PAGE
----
Hilary Melton-Butcher said...

@ Val - that's great ... that the post has inspired you to make a plan to see it sometime ... it's only down the coast!

@ Keith - I hadn't realised that it is an embroidery and not actually a tapestry as such. You're lucky you've seen it - I must get over to France and visit the museum and town ...

@ Elizabeth - it was an extraordinary undertaking wasn't it ... such detail embroidered into history. Yes - to think that laterally a thousand years ago ... is quite extraordinary ... so glad you appreciated the post ...

Cheers and thanks for your comments ... Hilary

mail4rosey said...

Ah I'm glad not much is missing either. It's pretty massive in size! I think it would be wonderful to see.

Suzanne Furness said...

Imagine how much work went into this beautiful piece of tapestry.It would be wonderful to see. A real piece of history, hopefully for generations to come.

Susan Gourley/Kelley said...

I can't imagine the hours of work that took and what must have been great expense at the time. I'm impressed they had so many colors to work with also.

Hilary Melton-Butcher said...

@ Rosey - it's amazing it's survived all this time with only the end missing apparently. It is massive isn't it ... and I agree a wonderful thing to see.

@ Suzanne - I can't think of the effort that must have been put into this ... and the actual overall managing of it ... As you say a real piece of history for generations to come ...

@ Susan - The colours were interesting to find out about ... and then the hours of work and expense gathering it all up ... it is an amazing piece of artwork.

Cheers Hilary

Robert Bennett said...

These pieces are truly amazing, particularly when you think stop and think about just what they were working with at that time and how amazing they still turned out.

Nilanjana Bose said...

Textiles tell us so much about history. My son went to see the Bayeux tapestry as a part of a school history trip, I haven't seen it yet :) hopefully some day. Off to check the VA post now - that's one of my fav museums of all time!
Best always,
Nila

Karen Lange said...

Eight hundred years - wow, what a treasure! And that tapestry, it's truly a work of art. I love that these things have stood the test of time and can offer us glimpses of the past. Glad you shared them with us, Hilary. Have a great week! :)

Tara Tyler R said...

I am always amazed at the intricate designs and detailed artworks great and small of the past - they made such beauty with so little technology! It just proves how lazy we have become, very few could produce anything remotely close with as little at their disposal today.

Thanks for keeping us grounded! Sorry I haven't been here in too long!

Christine Rains said...

Gorgeous tapestry. I often wonder if I should take up something like that to busy my fingers as I watch TV. Thanks for sharing! :)

Kelly Hashway/Ashelyn Drake said...

Quite an impressive piece of art!

cleemckenzie said...

The close ups of the stitches are amazing, Hilary. So beautiful. I'm imagining the fingers that painstakingly created these images and told the story that might well have been lost without their talent. Thanks for focusing on this piece. I really enjoyed finding out more about it.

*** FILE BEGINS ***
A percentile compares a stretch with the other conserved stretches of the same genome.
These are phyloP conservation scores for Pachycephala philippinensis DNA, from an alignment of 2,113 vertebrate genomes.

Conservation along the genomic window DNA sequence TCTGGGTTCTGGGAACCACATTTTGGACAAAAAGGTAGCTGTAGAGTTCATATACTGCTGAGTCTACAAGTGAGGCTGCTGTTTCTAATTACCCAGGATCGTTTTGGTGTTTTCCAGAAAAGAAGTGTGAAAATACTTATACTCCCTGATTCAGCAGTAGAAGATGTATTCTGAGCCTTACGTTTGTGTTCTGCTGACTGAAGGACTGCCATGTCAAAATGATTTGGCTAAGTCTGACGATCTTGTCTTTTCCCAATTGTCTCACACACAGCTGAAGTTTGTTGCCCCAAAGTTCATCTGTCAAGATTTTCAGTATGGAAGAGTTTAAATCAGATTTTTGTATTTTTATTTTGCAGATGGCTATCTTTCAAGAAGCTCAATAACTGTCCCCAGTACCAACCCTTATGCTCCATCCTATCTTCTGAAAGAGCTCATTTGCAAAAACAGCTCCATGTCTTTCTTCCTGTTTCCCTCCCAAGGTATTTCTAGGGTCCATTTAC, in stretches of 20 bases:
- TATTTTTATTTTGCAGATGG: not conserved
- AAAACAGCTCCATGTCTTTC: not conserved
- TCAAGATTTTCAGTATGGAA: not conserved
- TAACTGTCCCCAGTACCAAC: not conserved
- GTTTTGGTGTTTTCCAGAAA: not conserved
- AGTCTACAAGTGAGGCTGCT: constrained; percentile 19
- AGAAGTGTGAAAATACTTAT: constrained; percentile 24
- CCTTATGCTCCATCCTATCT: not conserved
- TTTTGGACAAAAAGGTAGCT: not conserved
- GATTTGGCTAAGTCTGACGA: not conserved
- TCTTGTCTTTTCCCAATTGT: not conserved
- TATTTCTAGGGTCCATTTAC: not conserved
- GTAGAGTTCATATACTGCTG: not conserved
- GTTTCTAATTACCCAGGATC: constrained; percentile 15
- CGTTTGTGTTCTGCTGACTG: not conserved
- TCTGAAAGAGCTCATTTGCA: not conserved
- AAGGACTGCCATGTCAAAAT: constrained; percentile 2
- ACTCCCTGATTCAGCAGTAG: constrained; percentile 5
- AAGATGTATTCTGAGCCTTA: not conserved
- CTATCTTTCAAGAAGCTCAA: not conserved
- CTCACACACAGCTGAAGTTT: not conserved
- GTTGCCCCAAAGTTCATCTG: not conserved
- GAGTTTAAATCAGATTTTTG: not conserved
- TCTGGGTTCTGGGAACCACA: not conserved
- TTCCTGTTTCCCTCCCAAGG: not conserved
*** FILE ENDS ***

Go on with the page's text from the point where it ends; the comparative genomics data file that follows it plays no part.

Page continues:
Jacqui Murray said...

That is amazing. I own one tapestry and it's more of a picture than a map (like this one seems to be). Tapestries do something to me that paintings can't. Thanks for sharing this one.

Hilary Melton-Butcher said...

@ Robert - I know ... doing anything 1,000, 500 years ago ... is challenging to think about with our 20th and 21st C minds ... but the things produced are quite extraordinary ...

@ Nila - I've never particularly thought about textiles and history .. but what you say is so right and I must now pay more attention and look more closely. How brilliant your son has visited the Tapestry ... I expect you'll get there soon. I'm sure you'll have enjoyed the V&A posts ... and it is a brilliant museum - one I need to spend more time visiting ...

@ Karen - it is extraordinary to think of 800 years ago ... but it has survived. It is a work of art ... and I'm sure tells us so much ...

@ Tara - the miniatures as well as this enormous and beautiful art work ... as you say without technology, or drafts, or .... We couldn't do it ... but could they type? No doubt they'd have been quicker learning than we are ... I took a year, but I'm sure others took much less time. No worries about the visiting - always good to see you ...

@ Christine - I must get to see it over in Bayeux. Ah that's a good idea ... so many knit, or crochet while watching tv ... I usually do something else ... often scan reading things ...

@ Kelly - good to see you and thank you ...

@ Lee - and yes our fingers ... mine wouldn't be much good ... but it'd be fascinating to find out how they created it ... singly, or in groups of two or three ... it's the vision of the creation in the first place ... I'm glad you enjoyed this brief visit.

@ Jacqui - the idea that someone had all those years ago to create this immense embroidered tapestry and actually give it a life .. that's lasted 800 years+ is quite extraordinary. Interesting your idea about the map ... somewhat similar to our mind maps I suppose ... but the vision that came to life here is something difficult for us to comprehend all those centuries later. Art v Tapestry ... interesting thought ...

Thanks everyone - so good to see you and to read you've enjoyed learning a little more re the Bayeux Tapestry and its creation .. cheers Hilary